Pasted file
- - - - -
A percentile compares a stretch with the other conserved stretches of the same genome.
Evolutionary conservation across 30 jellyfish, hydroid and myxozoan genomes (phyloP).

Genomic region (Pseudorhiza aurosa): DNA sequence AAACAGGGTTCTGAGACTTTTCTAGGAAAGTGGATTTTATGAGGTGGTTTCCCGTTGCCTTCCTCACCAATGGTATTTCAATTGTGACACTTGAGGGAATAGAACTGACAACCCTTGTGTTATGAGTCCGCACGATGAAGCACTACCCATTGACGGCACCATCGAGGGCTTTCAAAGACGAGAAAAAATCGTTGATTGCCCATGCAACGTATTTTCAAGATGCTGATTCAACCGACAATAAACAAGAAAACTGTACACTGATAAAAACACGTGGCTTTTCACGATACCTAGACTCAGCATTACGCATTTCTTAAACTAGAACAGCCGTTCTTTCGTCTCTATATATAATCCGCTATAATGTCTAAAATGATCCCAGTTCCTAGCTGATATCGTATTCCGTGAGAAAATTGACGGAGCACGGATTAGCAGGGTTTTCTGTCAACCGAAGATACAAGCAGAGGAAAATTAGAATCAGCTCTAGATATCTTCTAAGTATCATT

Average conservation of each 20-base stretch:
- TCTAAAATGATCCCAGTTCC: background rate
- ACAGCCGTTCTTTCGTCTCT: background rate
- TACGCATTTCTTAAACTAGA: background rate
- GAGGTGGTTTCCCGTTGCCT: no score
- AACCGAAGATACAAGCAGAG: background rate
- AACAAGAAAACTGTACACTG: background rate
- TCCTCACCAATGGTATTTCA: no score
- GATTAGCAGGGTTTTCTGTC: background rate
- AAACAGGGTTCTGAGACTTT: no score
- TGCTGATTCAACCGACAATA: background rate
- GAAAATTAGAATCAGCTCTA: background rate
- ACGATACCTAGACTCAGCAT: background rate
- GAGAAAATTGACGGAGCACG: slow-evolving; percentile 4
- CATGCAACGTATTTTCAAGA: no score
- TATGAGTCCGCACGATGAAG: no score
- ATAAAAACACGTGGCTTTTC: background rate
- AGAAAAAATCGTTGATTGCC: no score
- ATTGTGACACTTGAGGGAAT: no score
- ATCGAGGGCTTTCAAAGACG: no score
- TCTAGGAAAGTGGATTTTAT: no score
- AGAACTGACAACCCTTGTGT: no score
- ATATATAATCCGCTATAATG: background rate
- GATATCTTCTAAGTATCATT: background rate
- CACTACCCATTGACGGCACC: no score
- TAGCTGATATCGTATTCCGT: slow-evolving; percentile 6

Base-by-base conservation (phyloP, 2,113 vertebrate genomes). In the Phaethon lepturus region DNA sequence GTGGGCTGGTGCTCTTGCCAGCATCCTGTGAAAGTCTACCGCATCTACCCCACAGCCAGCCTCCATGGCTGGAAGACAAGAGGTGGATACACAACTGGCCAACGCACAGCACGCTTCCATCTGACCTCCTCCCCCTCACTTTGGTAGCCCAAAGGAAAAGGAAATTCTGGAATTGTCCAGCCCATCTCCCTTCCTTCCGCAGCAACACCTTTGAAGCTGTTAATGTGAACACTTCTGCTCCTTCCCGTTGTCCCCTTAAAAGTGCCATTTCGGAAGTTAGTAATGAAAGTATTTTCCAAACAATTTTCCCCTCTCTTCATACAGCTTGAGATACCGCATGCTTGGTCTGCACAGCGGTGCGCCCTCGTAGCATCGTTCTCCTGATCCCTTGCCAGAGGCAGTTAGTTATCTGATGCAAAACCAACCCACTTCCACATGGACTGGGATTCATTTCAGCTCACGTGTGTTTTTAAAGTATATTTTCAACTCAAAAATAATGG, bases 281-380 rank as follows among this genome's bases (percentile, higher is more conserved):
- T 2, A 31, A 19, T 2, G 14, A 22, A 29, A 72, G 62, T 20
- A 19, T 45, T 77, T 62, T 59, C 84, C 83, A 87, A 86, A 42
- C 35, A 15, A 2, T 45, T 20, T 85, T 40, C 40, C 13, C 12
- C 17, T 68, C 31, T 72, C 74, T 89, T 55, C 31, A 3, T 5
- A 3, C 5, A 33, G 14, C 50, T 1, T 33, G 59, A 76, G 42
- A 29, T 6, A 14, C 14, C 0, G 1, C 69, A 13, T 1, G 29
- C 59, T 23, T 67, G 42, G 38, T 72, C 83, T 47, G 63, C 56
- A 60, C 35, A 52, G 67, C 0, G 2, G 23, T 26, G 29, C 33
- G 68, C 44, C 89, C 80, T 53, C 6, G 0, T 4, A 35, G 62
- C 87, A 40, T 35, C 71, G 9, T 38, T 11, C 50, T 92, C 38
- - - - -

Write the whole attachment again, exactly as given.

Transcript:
A percentile compares a stretch with the other conserved stretches of the same genome.
Evolutionary conservation across 30 jellyfish, hydroid and myxozoan genomes (phyloP).

Genomic region (Pseudorhiza aurosa): DNA sequence AAACAGGGTTCTGAGACTTTTCTAGGAAAGTGGATTTTATGAGGTGGTTTCCCGTTGCCTTCCTCACCAATGGTATTTCAATTGTGACACTTGAGGGAATAGAACTGACAACCCTTGTGTTATGAGTCCGCACGATGAAGCACTACCCATTGACGGCACCATCGAGGGCTTTCAAAGACGAGAAAAAATCGTTGATTGCCCATGCAACGTATTTTCAAGATGCTGATTCAACCGACAATAAACAAGAAAACTGTACACTGATAAAAACACGTGGCTTTTCACGATACCTAGACTCAGCATTACGCATTTCTTAAACTAGAACAGCCGTTCTTTCGTCTCTATATATAATCCGCTATAATGTCTAAAATGATCCCAGTTCCTAGCTGATATCGTATTCCGTGAGAAAATTGACGGAGCACGGATTAGCAGGGTTTTCTGTCAACCGAAGATACAAGCAGAGGAAAATTAGAATCAGCTCTAGATATCTTCTAAGTATCATT

Average conservation of each 20-base stretch:
- TCTAAAATGATCCCAGTTCC: background rate
- ACAGCCGTTCTTTCGTCTCT: background rate
- TACGCATTTCTTAAACTAGA: background rate
- GAGGTGGTTTCCCGTTGCCT: no score
- AACCGAAGATACAAGCAGAG: background rate
- AACAAGAAAACTGTACACTG: background rate
- TCCTCACCAATGGTATTTCA: no score
- GATTAGCAGGGTTTTCTGTC: background rate
- AAACAGGGTTCTGAGACTTT: no score
- TGCTGATTCAACCGACAATA: background rate
- GAAAATTAGAATCAGCTCTA: background rate
- ACGATACCTAGACTCAGCAT: background rate
- GAGAAAATTGACGGAGCACG: slow-evolving; percentile 4
- CATGCAACGTATTTTCAAGA: no score
- TATGAGTCCGCACGATGAAG: no score
- ATAAAAACACGTGGCTTTTC: background rate
- AGAAAAAATCGTTGATTGCC: no score
- ATTGTGACACTTGAGGGAAT: no score
- ATCGAGGGCTTTCAAAGACG: no score
- TCTAGGAAAGTGGATTTTAT: no score
- AGAACTGACAACCCTTGTGT: no score
- ATATATAATCCGCTATAATG: background rate
- GATATCTTCTAAGTATCATT: background rate
- CACTACCCATTGACGGCACC: no score
- TAGCTGATATCGTATTCCGT: slow-evolving; percentile 6

Base-by-base conservation (phyloP, 2,113 vertebrate genomes). In the Phaethon lepturus region DNA sequence GTGGGCTGGTGCTCTTGCCAGCATCCTGTGAAAGTCTACCGCATCTACCCCACAGCCAGCCTCCATGGCTGGAAGACAAGAGGTGGATACACAACTGGCCAACGCACAGCACGCTTCCATCTGACCTCCTCCCCCTCACTTTGGTAGCCCAAAGGAAAAGGAAATTCTGGAATTGTCCAGCCCATCTCCCTTCCTTCCGCAGCAACACCTTTGAAGCTGTTAATGTGAACACTTCTGCTCCTTCCCGTTGTCCCCTTAAAAGTGCCATTTCGGAAGTTAGTAATGAAAGTATTTTCCAAACAATTTTCCCCTCTCTTCATACAGCTTGAGATACCGCATGCTTGGTCTGCACAGCGGTGCGCCCTCGTAGCATCGTTCTCCTGATCCCTTGCCAGAGGCAGTTAGTTATCTGATGCAAAACCAACCCACTTCCACATGGACTGGGATTCATTTCAGCTCACGTGTGTTTTTAAAGTATATTTTCAACTCAAAAATAATGG, bases 281-380 rank as follows among this genome's bases (percentile, higher is more conserved):
- T 2, A 31, A 19, T 2, G 14, A 22, A 29, A 72, G 62, T 20
- A 19, T 45, T 77, T 62, T 59, C 84, C 83, A 87, A 86, A 42
- C 35, A 15, A 2, T 45, T 20, T 85, T 40, C 40, C 13, C 12
- C 17, T 68, C 31, T 72, C 74, T 89, T 55, C 31, A 3, T 5
- A 3, C 5, A 33, G 14, C 50, T 1, T 33, G 59, A 76, G 42
- A 29, T 6, A 14, C 14, C 0, G 1, C 69, A 13, T 1, G 29
- C 59, T 23, T 67, G 42, G 38, T 72, C 83, T 47, G 63, C 56
- A 60, C 35, A 52, G 67, C 0, G 2, G 23, T 26, G 29, C 33
- G 68, C 44, C 89, C 80, T 53, C 6, G 0, T 4, A 35, G 62
- C 87, A 40, T 35, C 71, G 9, T 38, T 11, C 50, T 92, C 38